There is something incredibly special about a person or event that can bring together a mismatched group of people who, on any ordinary day would pass each other by without a second glance.
From around six o’clock a group began to gather at the London Transport Museum in Covent Garden. From the outset that might not seem the like anything special, especially on a reasonably mild night in such a vibrant part of the City. There were people speaking more languages than I could count, laughing, chatting, some sitting outside pubs like the Punch and Judy drinking IPA and eating pie and chips whilst a string quartet made up of three violins and a cello played the Stereophonics, across the cobbles families with young children looked it wonder as a rather ‘enthusiastic’ street entertainer balanced crazy large objects on her chin.
The people who arrived were, quite an eclectic bunch. There were many slightly older men with beards who could talk for England. It was the only time in almost 40 years listen to someone speak so passionately about rivets. The retired man with slightly out grown hair and beard came from Aylesbury and had a well-loved rucksack over one shoulder. ‘My love for rivets is well known on Facebook’ I was told as he pointed out the joists above our head. All I could think was how they remind me of the body of the Daleks in Dr Who.
There were quite a few young men gathering who could have been easily mistaken for characters or participants in shows like Big Bang Theory or University Challenge.
One of the museum staff called out ‘can all the people who are here for the All The Stations talk please have their tickets ready’
This was the reason for the gathering a talk by Jeff and Vicky of ‘All The Stations’. They are a couple who, earlier this summer spent fourteen weeks, six days, eight hours and twenty-two minutes visiting every, yes every railway station all two thousand five hundred and sixty three of them in Great Britain, and all the people at the seminar shared a love of railways.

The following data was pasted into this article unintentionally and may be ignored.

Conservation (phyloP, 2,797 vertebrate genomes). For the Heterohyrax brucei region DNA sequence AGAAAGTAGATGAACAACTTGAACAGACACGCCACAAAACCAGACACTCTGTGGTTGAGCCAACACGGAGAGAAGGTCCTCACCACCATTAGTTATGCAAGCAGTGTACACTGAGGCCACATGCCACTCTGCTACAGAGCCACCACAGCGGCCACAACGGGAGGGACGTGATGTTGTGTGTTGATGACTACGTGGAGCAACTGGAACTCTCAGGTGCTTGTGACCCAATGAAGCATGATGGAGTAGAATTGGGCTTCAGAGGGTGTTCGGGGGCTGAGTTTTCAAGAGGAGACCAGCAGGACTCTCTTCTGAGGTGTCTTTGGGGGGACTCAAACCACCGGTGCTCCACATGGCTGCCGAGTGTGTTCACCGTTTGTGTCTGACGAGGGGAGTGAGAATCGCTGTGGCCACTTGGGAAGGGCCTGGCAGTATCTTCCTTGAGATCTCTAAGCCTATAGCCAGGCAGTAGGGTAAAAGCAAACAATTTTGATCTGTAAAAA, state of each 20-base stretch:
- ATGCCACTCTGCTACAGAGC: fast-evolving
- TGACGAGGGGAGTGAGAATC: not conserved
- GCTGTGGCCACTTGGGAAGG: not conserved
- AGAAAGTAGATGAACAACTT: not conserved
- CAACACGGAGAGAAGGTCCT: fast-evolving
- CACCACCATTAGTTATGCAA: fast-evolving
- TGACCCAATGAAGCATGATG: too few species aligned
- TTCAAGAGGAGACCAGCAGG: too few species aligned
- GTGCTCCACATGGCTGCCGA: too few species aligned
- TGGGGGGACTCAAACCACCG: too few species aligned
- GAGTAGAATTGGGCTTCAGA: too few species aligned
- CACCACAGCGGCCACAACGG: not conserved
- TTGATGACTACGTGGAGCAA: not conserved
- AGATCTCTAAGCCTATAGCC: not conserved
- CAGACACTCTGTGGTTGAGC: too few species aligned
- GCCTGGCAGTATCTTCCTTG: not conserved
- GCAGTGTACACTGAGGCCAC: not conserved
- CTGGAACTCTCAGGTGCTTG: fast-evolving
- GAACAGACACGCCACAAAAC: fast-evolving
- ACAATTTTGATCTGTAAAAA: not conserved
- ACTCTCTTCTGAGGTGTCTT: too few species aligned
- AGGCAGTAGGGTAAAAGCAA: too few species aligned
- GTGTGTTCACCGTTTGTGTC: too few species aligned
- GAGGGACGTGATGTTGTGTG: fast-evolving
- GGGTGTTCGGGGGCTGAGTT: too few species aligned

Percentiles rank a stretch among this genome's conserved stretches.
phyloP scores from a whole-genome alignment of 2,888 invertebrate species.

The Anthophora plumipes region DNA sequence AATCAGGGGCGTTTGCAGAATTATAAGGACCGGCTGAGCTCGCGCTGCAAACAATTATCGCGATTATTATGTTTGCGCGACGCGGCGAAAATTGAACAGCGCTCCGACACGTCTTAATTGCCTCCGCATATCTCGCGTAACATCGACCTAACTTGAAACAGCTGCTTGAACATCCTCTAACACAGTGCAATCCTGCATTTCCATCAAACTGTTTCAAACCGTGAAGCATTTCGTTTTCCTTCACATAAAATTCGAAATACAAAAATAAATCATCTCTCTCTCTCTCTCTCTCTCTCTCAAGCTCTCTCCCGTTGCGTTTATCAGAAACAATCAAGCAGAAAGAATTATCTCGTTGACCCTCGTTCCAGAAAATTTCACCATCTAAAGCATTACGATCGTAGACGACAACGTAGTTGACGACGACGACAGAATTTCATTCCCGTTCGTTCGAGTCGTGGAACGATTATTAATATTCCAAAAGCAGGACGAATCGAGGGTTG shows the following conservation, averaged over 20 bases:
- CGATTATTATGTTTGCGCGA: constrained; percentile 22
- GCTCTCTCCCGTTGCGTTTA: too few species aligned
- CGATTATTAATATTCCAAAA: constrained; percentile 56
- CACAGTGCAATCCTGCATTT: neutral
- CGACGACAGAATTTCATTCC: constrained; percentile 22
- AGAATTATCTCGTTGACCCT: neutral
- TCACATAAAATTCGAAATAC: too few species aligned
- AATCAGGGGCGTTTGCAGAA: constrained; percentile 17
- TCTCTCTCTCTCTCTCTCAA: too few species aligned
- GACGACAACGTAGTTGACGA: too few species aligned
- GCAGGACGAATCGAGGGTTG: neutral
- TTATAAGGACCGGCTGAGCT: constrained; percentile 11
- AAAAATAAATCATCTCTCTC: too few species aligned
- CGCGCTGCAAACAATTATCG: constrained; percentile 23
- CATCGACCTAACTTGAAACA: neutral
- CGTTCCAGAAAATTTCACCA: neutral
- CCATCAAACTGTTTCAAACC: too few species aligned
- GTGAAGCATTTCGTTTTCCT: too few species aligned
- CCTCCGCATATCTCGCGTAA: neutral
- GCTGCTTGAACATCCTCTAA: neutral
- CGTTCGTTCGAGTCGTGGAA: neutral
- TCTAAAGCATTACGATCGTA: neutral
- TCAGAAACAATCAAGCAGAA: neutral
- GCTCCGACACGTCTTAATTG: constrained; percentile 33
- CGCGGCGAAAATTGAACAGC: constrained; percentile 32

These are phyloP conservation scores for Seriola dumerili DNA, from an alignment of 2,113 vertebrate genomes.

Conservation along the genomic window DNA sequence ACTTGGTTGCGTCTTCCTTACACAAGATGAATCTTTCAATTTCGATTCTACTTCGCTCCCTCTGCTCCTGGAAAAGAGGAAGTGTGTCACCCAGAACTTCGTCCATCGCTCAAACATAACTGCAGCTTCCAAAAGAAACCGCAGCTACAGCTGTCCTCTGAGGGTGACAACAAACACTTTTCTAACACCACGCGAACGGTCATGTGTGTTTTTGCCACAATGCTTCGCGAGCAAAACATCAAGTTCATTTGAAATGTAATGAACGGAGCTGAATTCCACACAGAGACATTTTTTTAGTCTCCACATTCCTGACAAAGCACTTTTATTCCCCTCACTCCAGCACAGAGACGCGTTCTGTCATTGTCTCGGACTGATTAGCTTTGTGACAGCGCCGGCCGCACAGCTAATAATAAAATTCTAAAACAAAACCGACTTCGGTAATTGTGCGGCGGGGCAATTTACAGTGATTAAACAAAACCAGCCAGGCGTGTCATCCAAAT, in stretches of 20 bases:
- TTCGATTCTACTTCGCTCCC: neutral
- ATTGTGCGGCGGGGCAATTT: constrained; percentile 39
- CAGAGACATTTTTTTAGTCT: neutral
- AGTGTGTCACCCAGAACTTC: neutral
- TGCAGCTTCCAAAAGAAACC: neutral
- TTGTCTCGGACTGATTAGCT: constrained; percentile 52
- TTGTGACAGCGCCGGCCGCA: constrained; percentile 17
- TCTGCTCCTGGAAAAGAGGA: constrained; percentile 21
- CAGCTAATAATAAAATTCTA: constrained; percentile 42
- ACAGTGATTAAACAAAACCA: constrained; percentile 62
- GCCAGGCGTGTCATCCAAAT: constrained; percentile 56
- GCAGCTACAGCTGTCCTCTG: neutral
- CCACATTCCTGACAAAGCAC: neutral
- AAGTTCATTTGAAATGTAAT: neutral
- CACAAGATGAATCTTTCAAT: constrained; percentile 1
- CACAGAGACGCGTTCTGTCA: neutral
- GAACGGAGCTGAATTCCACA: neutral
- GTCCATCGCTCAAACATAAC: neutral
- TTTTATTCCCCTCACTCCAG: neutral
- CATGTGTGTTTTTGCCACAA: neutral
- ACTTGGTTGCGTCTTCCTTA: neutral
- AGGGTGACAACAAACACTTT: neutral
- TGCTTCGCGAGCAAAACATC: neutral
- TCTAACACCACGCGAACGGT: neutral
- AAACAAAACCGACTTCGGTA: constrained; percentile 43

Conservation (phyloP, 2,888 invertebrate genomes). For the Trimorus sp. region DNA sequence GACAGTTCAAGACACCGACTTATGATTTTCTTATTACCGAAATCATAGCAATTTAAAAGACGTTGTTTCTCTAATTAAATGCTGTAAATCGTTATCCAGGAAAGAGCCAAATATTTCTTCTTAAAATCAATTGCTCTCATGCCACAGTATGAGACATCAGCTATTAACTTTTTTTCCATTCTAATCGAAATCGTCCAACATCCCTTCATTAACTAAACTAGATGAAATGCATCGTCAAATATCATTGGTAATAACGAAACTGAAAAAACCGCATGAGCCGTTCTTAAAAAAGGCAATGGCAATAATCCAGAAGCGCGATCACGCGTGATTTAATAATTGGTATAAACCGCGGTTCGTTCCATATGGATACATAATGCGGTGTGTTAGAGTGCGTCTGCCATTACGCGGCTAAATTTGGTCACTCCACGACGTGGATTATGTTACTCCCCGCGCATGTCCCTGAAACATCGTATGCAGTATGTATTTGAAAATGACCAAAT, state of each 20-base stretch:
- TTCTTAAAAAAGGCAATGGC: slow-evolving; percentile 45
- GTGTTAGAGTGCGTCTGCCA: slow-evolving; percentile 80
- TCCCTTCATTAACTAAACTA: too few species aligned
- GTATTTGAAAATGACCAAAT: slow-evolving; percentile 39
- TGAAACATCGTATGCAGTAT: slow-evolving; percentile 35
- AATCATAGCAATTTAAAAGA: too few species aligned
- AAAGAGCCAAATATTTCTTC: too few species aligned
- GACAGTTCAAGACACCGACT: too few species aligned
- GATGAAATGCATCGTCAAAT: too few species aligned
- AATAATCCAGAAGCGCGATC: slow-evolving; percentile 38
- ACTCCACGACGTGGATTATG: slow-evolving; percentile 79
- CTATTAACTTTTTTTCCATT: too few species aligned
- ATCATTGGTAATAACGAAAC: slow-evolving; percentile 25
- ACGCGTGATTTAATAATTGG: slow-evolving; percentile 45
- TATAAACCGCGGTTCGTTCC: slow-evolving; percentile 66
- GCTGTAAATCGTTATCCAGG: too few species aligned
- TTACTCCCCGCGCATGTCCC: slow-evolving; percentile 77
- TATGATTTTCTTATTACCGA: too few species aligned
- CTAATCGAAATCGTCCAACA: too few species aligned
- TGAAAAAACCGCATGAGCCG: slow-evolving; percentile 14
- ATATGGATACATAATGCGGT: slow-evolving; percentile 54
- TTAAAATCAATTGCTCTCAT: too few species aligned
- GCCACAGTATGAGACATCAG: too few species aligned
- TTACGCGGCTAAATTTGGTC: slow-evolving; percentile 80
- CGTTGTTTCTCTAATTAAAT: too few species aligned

As people filled in and removed their jackets a wide selection of ‘All The Stations’ t-shirts were on display. If you could bottle the excitement in the air it would be a best seller. The chatter was one of genuine thrill and anticipation. Some people had met the Jeff and Vicky on the trip. For others it felt like they were waiting to meet one of their hero’s.
Andrew from Portsmouth said: ‘I feel like they’re my friends who I’ve been on this big adventure with…but tonight we’ll actually meet for the first time’
When moment a representative from the museum came on stage you could hear the slightest breath, until the door opened to the side of the lectern and on to the stage strode Jeff followed behind by Vicky. The force of the noise came out of no-where a bit like when a tube train emerges into earshot.
The talk, which lasted just over ninety minutes was full of laughter from everyone.
The talk took everyone listening on the personal journey from how an idea which began as a passing comment, became a reality. It may sound cliché but throughout the whole process it was the people which kept astounding the pair repeatedly.
It started with a You Tube video, then the crowd funding platform went bonkers, people donating and sponsoring stations. The co-operation of the railway companies and the masses and masses of support on social media.
Every person in that room hung on every word that was spoken. Stories which brought to life slides, which captured the smiles and the cups of tea. The love of the Pacer and the random acts of kindness like a young couple in from Thorne who randomly stopped them as they walked between the two stations due to a line issue and gave them a lift after excitedly slowing and shouting ‘it’s you two, your Jeff and Vicky’.